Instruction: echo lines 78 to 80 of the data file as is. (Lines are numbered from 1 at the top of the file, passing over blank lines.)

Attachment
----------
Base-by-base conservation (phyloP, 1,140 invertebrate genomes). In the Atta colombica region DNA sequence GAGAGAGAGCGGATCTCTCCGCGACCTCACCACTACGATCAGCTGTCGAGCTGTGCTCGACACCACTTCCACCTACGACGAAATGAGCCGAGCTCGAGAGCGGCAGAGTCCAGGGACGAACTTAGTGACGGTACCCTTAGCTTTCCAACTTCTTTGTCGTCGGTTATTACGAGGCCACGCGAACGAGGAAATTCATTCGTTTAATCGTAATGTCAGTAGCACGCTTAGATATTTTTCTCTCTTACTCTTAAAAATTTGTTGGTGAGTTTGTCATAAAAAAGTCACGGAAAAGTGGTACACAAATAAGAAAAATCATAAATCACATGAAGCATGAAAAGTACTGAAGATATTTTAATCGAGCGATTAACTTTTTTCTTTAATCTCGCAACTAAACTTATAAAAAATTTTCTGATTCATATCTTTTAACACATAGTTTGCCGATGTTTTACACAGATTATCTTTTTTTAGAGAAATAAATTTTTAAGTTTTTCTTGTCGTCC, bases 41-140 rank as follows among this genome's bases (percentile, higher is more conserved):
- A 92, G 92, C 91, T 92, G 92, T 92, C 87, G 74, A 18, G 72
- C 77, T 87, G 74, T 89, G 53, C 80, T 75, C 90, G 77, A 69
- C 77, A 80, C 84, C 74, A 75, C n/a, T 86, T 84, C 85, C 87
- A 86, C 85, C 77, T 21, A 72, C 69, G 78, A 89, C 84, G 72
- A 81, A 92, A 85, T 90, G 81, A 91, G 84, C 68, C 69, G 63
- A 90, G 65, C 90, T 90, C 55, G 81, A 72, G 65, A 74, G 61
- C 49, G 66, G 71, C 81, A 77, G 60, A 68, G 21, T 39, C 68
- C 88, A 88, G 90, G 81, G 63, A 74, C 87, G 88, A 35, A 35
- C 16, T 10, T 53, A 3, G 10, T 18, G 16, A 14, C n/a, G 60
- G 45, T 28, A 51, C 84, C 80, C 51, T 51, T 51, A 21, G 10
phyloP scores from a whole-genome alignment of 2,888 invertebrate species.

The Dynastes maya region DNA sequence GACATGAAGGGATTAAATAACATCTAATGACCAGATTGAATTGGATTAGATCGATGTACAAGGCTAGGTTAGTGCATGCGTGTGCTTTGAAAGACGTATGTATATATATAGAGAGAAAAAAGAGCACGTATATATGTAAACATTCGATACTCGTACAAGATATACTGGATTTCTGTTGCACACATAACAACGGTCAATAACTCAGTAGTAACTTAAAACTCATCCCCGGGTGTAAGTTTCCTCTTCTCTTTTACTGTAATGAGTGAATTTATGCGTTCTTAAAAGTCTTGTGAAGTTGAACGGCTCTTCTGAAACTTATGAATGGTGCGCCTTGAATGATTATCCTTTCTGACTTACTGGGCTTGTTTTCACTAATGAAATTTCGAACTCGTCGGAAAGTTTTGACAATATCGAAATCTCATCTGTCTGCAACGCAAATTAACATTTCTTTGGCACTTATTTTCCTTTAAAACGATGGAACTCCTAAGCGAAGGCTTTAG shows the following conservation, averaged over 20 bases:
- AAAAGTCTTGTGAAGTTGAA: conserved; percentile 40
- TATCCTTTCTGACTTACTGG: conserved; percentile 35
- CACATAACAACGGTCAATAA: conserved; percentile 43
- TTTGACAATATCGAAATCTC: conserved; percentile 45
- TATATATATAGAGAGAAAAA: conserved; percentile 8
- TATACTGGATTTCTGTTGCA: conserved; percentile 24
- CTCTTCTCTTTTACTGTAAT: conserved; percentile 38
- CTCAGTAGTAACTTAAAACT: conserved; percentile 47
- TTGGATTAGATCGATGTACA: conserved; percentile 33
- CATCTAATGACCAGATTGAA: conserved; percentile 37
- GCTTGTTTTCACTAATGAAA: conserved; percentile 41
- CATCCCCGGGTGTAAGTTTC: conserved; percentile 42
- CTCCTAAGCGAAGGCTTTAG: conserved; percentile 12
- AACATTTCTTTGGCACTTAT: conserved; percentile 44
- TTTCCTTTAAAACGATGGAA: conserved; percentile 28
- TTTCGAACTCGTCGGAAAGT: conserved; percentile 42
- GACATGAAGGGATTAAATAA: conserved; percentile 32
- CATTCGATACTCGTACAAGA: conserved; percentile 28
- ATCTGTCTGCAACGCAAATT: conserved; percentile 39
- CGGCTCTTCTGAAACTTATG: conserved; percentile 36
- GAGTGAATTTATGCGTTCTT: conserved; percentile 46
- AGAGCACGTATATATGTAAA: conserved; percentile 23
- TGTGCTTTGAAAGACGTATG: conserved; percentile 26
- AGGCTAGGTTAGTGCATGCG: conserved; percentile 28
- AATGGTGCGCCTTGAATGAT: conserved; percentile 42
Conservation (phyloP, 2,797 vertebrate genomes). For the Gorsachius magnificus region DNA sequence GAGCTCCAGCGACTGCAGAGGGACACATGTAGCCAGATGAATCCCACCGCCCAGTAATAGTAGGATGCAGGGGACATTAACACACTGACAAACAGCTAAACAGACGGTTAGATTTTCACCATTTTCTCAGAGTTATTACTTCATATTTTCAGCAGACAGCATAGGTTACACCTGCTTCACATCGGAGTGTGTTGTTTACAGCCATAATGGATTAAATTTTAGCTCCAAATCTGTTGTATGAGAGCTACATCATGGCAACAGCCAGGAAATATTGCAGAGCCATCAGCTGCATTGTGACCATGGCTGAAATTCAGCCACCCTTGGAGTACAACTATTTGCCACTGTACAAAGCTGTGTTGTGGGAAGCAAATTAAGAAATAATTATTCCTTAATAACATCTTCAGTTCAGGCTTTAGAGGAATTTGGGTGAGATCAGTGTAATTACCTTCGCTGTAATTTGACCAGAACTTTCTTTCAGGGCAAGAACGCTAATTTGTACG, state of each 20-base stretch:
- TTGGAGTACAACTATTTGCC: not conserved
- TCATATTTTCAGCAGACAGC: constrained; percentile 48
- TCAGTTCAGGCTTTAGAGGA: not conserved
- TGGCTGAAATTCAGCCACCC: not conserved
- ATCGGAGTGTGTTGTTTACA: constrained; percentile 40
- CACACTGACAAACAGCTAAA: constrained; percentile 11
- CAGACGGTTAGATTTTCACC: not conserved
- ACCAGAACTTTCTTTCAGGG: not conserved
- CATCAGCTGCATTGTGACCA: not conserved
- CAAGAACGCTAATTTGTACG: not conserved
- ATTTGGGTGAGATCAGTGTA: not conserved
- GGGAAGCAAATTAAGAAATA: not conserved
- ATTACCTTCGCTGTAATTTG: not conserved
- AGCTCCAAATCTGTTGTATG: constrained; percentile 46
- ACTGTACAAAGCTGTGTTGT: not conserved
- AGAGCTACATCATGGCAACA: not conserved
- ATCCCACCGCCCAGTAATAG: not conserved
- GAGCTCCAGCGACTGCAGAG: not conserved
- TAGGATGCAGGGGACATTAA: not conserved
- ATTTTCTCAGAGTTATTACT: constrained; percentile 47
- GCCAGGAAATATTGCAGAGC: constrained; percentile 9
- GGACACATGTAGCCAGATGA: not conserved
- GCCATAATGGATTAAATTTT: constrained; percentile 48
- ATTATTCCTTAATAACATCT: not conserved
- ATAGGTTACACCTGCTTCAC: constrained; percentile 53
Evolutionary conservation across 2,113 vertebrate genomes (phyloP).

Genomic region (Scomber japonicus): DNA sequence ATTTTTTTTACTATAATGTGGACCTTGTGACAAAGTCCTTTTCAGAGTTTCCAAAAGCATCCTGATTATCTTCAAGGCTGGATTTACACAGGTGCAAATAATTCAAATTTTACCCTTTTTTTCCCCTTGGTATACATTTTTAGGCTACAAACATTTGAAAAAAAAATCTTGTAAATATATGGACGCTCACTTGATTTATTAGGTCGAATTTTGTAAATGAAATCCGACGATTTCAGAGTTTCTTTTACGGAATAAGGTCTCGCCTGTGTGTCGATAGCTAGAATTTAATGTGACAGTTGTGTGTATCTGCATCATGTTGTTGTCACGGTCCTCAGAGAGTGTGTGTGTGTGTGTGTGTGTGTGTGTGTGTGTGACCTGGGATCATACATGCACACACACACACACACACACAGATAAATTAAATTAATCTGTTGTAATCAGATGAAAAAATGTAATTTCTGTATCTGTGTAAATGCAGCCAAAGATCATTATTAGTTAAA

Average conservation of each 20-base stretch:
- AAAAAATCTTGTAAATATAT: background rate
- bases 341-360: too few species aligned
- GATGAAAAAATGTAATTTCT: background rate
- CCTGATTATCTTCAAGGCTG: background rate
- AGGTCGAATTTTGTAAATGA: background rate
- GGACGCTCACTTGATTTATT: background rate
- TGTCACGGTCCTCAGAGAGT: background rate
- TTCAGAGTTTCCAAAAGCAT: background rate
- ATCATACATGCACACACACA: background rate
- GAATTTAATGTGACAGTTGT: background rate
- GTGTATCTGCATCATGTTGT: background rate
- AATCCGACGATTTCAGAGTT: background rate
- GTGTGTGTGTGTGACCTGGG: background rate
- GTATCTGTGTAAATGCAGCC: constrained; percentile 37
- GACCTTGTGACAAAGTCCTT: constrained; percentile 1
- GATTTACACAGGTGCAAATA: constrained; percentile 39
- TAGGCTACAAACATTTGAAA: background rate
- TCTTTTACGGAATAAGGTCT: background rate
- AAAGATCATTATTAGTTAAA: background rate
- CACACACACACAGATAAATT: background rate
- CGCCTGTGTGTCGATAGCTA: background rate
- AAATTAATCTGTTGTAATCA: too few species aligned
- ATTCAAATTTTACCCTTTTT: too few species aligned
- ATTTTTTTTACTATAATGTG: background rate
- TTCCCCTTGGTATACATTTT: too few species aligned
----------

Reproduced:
- GTGTATCTGCATCATGTTGT: background rate
- AATCCGACGATTTCAGAGTT: background rate
- GTGTGTGTGTGTGACCTGGG: background rate